Dear Readers, there are some garden shrubs that only come into their own on a sunny day, when the light illuminates their flowers as if they were little lanterns. I confess that I rarely gave Berberis a second look until last week, when it was positively glowing. This particular one, in Fortis Green, was laden down with flowers on a cold February day. Later in the year, it will produce small purple berries, and its evergreen foliage is attractive all year round.
The plant was indeed ‘discovered’ by Darwin in South America, during the voyage of The Beagle in 1835. It had been known by the indigenous people of Patagonia since prehistoric times, however: they used the berries as a valuable autumn food source. It was soon a popular garden plant, but in some places it has become something of a threat to indigenous ecosystems: in New Zealand, it is listed on the National Pest Plant Accord, where it joins a whole gang of ‘thugs’ such as pendulous sedge and rhododendron.
One way to tackle an invasive plant is, of course, to eat it. The Wilderness blog recommends turning the berries into a jelly to eat with cold meat or cheese. The berries of Berberis vulgaris are what we buy as barberry in Middle Eastern delicatessens, and they have a startlingly sour flavour – if you’ve been cooking from the books of Yotam Ottolenghi you’ll find that they crop up all over the place.
The berries are also popular with birds, as seen in this painting by Jacques le Moynes de Morgues, a French artist who travelled to the New World in the sixteenth century and returned with exquisite pictures of the flora, fauna and people that he found there.
The plant is a member of the Berberidaceae family, which includes 18 genera and about 700 species, the most familiar of which are the mahonias. Many berberis are spiny, which makes them a popular choice, along with pyracantha, for municipal hedging. However, historically berberis was seen as a problematic choice by farmers: the plant can harbour a rust fungus that also infects wheat. The UK has a native berberis, Berberis vulgaris, which was a popular hedgerow plant until this link was discovered in the nineteenth century. The shrubs were grubbed up, taking away the sole foodplant of a native moth, the barberry carpet moth (Pareulype berberata). By the 1980’s the moths were reduced to a single site, and it seemed likely that they would become extinct. The story has a happy ending, however: captive populations of the moth were maintained, and, when rust-resistant wheat was developed and the shrubs were replanted, these were released into the wild again. The Barberry Highways Group consists of various organisations (including Dudley and Bristol Zoo, Butterfly Conservation and British Waterways) who are working together to restore the habitat of this vanishingly rare creature. Unfortunately, the caterpillars of this moth show little interest in the tough leaves of ‘our’ berberis , and are inextricably linked to the fortunes of Berberis vulgaris. Let’s hope that its population continues to grow. If you want to read more about the conservation effort involved in protecting this species, there is a paper here which makes for a most interesting read.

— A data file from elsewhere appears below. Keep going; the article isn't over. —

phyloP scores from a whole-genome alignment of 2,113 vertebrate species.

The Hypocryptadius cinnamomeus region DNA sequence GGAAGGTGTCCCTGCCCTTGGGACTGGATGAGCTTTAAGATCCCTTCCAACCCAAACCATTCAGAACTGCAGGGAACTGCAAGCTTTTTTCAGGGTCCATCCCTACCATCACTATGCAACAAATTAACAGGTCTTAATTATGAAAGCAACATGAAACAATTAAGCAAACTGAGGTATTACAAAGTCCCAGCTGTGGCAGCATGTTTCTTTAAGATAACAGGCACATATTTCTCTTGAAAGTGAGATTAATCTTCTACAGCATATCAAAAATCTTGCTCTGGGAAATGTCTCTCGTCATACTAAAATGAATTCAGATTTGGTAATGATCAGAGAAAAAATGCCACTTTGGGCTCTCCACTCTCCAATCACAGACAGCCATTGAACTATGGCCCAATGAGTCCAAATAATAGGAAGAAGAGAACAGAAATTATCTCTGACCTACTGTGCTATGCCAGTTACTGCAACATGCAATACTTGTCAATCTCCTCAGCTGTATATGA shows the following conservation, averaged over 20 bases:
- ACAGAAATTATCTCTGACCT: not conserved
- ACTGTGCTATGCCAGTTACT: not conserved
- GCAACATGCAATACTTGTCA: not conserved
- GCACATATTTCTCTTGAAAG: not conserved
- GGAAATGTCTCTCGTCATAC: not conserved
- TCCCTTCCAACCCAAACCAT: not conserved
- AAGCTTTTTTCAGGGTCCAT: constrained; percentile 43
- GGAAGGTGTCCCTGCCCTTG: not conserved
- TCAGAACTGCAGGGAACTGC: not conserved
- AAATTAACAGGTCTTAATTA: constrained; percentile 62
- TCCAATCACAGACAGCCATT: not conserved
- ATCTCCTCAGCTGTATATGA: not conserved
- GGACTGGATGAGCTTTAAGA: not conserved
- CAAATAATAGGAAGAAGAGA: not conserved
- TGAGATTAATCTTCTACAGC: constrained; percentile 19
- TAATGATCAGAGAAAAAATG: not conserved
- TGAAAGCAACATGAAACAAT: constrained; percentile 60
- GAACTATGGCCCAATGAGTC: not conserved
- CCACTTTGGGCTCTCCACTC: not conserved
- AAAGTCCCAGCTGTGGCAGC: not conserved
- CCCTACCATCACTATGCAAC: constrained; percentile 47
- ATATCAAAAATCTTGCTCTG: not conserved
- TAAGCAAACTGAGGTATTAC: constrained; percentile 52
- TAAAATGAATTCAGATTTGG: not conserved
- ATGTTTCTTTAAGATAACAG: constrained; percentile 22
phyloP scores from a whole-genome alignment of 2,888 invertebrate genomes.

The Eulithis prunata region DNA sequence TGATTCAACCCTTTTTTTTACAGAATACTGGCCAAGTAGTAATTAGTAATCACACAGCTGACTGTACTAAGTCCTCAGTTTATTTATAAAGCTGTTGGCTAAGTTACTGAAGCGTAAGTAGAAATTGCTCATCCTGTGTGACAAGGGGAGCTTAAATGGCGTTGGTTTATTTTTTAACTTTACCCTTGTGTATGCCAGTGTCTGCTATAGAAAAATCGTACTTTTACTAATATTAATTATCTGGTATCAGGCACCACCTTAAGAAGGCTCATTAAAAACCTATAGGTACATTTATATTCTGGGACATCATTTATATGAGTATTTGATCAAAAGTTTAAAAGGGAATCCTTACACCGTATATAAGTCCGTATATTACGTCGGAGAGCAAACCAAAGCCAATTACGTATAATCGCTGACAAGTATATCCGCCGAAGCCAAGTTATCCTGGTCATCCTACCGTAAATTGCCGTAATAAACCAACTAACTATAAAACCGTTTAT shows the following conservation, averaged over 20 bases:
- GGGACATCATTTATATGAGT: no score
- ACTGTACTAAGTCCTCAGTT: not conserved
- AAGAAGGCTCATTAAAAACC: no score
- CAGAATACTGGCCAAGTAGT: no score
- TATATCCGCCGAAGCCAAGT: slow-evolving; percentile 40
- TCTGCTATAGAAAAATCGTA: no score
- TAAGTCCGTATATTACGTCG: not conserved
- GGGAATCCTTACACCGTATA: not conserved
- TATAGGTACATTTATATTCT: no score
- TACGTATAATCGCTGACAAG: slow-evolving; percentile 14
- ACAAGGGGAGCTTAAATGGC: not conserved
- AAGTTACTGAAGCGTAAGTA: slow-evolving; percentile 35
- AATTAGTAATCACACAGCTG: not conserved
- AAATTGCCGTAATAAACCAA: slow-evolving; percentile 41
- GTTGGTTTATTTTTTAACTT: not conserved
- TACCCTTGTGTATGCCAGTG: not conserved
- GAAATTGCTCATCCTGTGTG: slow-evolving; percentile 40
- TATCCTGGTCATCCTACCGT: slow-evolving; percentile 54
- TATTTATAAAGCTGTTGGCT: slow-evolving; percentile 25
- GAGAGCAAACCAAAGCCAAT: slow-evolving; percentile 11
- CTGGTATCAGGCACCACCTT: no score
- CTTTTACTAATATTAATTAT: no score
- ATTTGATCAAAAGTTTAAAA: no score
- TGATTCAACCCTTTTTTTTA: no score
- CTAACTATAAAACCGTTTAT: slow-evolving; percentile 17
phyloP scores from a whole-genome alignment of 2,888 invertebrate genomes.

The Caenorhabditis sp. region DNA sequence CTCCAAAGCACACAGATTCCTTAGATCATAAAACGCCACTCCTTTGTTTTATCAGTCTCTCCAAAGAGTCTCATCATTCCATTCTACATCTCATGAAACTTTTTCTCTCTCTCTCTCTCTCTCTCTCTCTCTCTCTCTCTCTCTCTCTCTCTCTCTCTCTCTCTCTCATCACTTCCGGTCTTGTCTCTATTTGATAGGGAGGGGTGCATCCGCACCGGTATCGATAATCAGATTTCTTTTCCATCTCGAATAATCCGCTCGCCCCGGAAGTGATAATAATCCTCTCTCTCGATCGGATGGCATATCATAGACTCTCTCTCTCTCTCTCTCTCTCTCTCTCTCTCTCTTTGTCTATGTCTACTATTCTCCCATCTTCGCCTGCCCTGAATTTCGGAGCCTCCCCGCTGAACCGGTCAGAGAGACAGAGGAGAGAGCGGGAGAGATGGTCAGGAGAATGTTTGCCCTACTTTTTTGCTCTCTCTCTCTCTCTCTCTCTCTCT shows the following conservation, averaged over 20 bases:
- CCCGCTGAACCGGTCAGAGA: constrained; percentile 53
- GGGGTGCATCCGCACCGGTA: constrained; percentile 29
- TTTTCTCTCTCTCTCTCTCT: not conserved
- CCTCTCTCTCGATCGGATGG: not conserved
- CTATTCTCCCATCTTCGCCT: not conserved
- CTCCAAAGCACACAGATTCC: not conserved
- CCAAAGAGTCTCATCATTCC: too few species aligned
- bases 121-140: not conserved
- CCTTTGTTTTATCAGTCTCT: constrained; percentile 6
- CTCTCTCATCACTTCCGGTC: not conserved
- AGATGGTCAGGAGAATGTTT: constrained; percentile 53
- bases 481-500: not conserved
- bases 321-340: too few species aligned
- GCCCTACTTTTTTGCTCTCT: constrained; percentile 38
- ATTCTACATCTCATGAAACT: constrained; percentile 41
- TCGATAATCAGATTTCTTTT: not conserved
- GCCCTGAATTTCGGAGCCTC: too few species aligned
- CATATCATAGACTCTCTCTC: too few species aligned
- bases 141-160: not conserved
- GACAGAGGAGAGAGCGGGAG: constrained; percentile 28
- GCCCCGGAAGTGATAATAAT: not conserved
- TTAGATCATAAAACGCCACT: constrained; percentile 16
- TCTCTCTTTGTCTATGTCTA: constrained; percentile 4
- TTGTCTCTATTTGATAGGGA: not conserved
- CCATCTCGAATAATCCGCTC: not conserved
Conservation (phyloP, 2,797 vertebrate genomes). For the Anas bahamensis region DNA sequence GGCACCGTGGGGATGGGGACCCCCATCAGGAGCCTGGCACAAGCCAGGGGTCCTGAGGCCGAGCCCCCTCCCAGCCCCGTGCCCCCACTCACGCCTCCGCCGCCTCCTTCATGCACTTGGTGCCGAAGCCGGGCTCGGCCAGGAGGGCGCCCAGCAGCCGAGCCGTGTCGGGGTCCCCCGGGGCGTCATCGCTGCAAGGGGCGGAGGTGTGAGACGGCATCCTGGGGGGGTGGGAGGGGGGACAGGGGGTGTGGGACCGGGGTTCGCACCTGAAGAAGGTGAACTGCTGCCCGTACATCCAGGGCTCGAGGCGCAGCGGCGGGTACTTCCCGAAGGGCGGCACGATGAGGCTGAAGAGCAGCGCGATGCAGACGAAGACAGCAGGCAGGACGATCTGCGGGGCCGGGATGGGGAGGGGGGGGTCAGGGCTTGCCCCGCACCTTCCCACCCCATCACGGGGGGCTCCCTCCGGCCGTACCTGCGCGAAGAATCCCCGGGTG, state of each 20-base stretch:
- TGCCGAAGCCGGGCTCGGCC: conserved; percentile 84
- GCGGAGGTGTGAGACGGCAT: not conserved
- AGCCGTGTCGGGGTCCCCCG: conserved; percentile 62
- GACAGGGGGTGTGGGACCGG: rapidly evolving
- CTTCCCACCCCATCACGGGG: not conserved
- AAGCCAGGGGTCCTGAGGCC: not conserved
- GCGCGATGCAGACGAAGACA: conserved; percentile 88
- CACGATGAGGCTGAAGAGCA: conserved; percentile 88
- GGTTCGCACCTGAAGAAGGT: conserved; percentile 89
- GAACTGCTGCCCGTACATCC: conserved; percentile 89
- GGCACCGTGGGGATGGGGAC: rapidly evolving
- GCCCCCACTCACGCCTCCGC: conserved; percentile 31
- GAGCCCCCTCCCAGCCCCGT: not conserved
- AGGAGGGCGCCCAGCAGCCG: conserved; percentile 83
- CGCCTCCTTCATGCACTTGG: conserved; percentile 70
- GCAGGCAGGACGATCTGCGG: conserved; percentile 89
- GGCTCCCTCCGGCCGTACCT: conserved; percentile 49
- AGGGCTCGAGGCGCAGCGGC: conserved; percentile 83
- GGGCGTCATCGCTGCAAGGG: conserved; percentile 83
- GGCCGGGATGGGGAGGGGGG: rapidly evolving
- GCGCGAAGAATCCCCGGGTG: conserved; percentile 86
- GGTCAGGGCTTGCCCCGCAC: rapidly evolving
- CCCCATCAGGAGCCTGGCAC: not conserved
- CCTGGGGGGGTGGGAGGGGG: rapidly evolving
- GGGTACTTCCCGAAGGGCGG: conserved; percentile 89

Incidentally, another rare moth, the Scarce Tissue Moth (Hydria cervinalis) has taken a shine to Darwin’s Barberry, and is well worth watching out for.
All berberis species contain a compound called Berberine, which is considered to have antibacterial properties, especially for the urinary system and for dysentary. The root is said to be useful as a tonic, and also provides a bright yellow dye, which has been used to colour leather and tint hair.
And a poem, by Rainer Maria Rilke no less. This is about the common barberry with its red berries, but still. I think that it is a kind of plea to live fully, not to ‘die before you die’. Let me know what you think, gentle readers.
Already ripening barberries grow red,
the aging asters scarce breathe in their bed.
Who is not rich, with summer nearly done,
will never find a self that is his own.
Who is unable now to close his eyes,
certain that many visages within
wait slumbering until night shall begin
and in the darkness of his soul will rise,
is like an aged man whose strength is gone.
Nothing will touch him in the days to come,
and each event will cheat him and betray,
even you, my God. And you are like a stone,
that draws him to a lower depth each day.
— Rainer Maria Rilke, Poems from the Book of Hours
Photo One by By J.F. Gaffard – J.F. Gaffard, CC BY-SA 3.0, https://commons.wikimedia.org/w/index.php?curid=426579
Photo Two by Jean.claude [CC BY-SA 4.0 (https://creativecommons.org/licenses/by-sa/4.0)]
Photo Three by By Olei – Self-published work by Olei, CC BY-SA 3.0, https://commons.wikimedia.org/w/index.php?curid=793545